Yesterday I asked you to read a letter penned in April 1615 by Catholic theologian, Roberto, Cardinal Bellarmine. Bellarmine was responding to a letter by the Carmelite friar Paolo Foscarini and also to Galileo’s letter to Castelli, which I mentioned in another column a few weeks ago. If you haven’t yet read Bellarmine’s letter, go back to the previous column so you’ll be up to speed.
Modern Geocentrists Reject Accommodation
In my first column on Galileo, I mentioned that there are still a few folks who haven’t accepted a moving earth, and I identified two websites associated with this view: Galileo Was Wrong and Geocentricity. The latter site features prominently the ideas of Gerardus Bouw, arguably the most influential modern geocentrist. A recent version of his ideas that includes The Geocentric Bible by Gordon Bane was mailed to more than 130,000 Roman Catholic and Protestant churches in the past decade.
The reason why Bouw rejects the motion of the earth pertains directly to our topic. For Bouw the fundamental issues are biblical inerrancy, preservation (he believes that the King James Bible is “the inerrant preserved word of God in English”), and authority—including its authority in scientific matters. In order to understand his approach, let’s examine his comments on the famous passage in Joshua 10:12-13, using Bouw’s beloved King James version.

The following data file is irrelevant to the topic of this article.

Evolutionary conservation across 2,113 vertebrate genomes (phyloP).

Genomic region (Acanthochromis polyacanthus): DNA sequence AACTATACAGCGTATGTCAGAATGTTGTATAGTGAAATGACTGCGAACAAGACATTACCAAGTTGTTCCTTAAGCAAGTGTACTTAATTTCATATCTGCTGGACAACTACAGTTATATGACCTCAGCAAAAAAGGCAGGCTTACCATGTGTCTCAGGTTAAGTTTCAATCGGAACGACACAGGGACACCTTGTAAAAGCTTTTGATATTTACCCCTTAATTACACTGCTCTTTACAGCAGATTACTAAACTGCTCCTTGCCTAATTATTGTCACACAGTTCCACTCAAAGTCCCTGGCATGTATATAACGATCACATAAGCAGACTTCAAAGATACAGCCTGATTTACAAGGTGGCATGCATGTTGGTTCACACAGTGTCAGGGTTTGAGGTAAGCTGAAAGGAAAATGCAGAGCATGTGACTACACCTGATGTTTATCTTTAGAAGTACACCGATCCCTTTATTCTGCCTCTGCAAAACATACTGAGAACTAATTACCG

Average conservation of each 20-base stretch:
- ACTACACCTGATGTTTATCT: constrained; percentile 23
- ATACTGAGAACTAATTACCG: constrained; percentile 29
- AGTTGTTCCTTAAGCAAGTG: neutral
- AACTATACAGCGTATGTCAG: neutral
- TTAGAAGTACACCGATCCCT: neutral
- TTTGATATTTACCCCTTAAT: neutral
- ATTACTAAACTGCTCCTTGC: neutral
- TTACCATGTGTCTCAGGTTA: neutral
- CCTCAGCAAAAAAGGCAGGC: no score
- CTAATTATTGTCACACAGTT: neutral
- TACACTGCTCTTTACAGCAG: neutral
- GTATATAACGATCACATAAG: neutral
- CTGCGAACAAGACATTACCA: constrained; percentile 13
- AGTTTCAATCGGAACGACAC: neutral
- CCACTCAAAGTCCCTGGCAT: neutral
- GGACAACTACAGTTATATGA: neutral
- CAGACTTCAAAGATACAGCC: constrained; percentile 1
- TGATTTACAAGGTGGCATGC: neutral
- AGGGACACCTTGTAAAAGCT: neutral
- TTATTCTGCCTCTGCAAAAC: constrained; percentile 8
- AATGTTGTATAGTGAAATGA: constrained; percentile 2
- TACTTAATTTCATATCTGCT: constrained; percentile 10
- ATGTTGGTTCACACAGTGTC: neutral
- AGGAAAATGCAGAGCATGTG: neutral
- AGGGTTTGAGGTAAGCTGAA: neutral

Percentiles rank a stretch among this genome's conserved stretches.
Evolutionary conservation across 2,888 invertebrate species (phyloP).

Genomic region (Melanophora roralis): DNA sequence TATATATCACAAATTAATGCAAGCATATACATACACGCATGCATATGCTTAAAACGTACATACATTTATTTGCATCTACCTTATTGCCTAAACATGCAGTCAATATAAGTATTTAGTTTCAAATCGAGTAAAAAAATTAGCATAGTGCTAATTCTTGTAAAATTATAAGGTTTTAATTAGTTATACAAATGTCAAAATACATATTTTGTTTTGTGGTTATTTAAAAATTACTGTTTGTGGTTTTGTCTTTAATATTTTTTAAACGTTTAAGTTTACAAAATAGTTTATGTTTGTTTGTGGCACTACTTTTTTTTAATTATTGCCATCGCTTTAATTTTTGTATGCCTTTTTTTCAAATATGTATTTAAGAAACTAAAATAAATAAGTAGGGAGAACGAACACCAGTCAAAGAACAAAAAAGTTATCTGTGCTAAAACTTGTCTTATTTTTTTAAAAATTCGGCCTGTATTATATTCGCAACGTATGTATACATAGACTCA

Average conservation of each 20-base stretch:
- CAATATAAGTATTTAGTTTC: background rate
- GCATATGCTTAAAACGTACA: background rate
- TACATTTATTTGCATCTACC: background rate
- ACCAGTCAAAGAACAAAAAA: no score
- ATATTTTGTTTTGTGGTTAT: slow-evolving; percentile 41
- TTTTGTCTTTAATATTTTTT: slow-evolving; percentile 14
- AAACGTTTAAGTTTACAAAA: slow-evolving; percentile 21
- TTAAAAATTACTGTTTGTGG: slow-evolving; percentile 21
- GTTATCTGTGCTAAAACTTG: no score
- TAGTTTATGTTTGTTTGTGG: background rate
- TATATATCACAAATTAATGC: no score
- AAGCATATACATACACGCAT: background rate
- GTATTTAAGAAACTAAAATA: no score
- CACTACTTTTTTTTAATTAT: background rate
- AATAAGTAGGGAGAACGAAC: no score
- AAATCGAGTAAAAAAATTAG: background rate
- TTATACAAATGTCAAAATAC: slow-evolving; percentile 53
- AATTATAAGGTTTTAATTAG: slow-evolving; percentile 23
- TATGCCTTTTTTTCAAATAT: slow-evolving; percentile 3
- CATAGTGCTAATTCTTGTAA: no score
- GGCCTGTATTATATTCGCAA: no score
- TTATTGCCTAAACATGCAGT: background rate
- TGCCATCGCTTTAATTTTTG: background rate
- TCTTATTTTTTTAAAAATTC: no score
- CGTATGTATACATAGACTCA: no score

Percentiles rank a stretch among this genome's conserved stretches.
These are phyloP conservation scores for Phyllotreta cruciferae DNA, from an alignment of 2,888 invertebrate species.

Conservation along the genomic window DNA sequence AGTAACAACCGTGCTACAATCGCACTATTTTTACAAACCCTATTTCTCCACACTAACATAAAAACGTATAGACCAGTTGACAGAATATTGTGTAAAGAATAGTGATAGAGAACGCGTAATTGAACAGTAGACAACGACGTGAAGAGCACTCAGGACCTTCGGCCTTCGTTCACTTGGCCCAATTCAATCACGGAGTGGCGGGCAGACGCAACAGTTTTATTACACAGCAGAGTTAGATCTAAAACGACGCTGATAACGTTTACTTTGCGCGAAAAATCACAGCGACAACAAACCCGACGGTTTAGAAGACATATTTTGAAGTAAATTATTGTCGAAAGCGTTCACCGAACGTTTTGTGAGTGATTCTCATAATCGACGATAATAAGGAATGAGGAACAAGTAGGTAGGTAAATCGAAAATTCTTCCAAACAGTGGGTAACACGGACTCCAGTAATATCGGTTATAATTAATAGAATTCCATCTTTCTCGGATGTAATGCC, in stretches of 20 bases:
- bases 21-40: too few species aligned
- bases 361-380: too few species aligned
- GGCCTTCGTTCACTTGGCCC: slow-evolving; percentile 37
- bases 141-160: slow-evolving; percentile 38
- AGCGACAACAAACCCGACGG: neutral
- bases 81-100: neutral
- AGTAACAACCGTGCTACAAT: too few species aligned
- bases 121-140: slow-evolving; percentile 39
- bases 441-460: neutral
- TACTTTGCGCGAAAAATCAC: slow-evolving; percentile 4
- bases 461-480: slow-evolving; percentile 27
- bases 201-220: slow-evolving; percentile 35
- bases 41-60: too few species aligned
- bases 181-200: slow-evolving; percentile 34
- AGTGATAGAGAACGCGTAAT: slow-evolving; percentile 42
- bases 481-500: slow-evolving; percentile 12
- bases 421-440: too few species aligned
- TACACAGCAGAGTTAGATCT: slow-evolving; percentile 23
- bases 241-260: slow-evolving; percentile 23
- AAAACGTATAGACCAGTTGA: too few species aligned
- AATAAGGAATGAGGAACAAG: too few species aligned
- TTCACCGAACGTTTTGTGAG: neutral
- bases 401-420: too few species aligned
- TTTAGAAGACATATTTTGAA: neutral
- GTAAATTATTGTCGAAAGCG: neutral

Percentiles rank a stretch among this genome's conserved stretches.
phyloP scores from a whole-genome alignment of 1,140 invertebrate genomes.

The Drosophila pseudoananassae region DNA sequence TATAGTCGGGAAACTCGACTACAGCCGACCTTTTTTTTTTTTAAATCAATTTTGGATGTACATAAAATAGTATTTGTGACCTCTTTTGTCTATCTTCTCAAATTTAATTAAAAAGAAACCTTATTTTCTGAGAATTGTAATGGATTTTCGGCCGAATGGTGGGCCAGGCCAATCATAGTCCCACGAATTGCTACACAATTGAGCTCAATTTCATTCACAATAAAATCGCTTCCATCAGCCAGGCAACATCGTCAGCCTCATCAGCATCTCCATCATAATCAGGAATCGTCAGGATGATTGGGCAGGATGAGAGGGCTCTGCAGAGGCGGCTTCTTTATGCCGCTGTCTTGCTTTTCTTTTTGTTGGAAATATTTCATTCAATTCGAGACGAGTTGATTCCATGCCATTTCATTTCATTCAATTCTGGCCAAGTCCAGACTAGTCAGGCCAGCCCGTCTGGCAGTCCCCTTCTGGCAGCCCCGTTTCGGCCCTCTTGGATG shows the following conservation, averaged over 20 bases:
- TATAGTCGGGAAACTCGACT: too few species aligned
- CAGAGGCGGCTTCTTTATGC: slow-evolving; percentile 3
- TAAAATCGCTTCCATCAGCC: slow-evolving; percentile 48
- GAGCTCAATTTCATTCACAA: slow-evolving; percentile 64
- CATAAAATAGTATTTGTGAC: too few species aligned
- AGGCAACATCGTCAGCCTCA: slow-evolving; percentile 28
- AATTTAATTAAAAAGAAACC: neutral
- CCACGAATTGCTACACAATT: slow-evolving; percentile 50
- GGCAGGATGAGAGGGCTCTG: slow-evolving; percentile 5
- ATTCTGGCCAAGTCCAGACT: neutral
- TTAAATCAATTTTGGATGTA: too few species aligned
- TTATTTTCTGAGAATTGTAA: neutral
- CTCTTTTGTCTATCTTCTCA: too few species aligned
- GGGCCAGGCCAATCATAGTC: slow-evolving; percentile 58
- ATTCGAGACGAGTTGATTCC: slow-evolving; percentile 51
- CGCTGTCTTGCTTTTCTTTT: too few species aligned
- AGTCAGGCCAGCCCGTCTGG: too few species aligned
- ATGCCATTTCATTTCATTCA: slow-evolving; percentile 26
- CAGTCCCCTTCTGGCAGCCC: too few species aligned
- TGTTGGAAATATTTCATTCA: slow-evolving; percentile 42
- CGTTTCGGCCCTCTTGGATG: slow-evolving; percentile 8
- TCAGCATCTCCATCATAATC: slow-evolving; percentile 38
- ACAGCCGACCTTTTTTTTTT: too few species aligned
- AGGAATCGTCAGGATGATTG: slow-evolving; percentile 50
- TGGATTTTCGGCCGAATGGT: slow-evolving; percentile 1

Then spake Joshua to the LORD in the day when the LORD delivered up the Amorites before the children of Israel, and he said in the sight of Israel, Sun, stand thou still upon Gibeon; and thou, Moon, in the valley of Ajalon. And the sun stood still, and the moon stayed, until the people had avenged themselves upon their enemies. Is not this written in the book of Jasher? So the sun stood still in the midst of heaven, and hasted not to go down about a whole day.
According to Bouw, when Joshua asks God to make the Sun stand still, those are his own words, not those of God. Thus, we are free to attribute a false astronomical picture to Joshua: the Bible simply reports what Joshua said. In the next verse, however, the Bible reports what actually happened: the sun stood still in the midst of heaven. Since the author of the Bible is God himself, and since God cannot lie, Bouw concludes that the geocentric view “must be true.” Here he explicitly rejects the use of accommodation, because “accommodation still maintains that God goes along with the accepted story even though he really does not believe it.”
Bouw goes even further with this theme, dismissing John Calvin’s use of accommodation in his commentary on Genesis and even dissing Calvin himself: “if John Calvin were alive today, he would probably be a heliocentric theistic evolutionist.” Ultimately, Bouw endorses his own version of the cosmology of the sixteenth-century Danish astronomer Tycho Brahe, who put the planets in motion around the sun while the sun in turn orbited a stationary earth.
How Creationists Keep Galileo Out of the Garden of Eden
Most creationists today don’t agree with Bouw on simple astronomical matters. In their view, Galileo’s approach to those particular biblical verses was perfectly appropriate—they are poetical texts that relate only to the appearances of things and have no bearing on salvation. However, they take strong exception to the use of a similar approach to the creation stories in Genesis. They are obviously anxious to keep Galileo out of the garden of Eden. How is it done?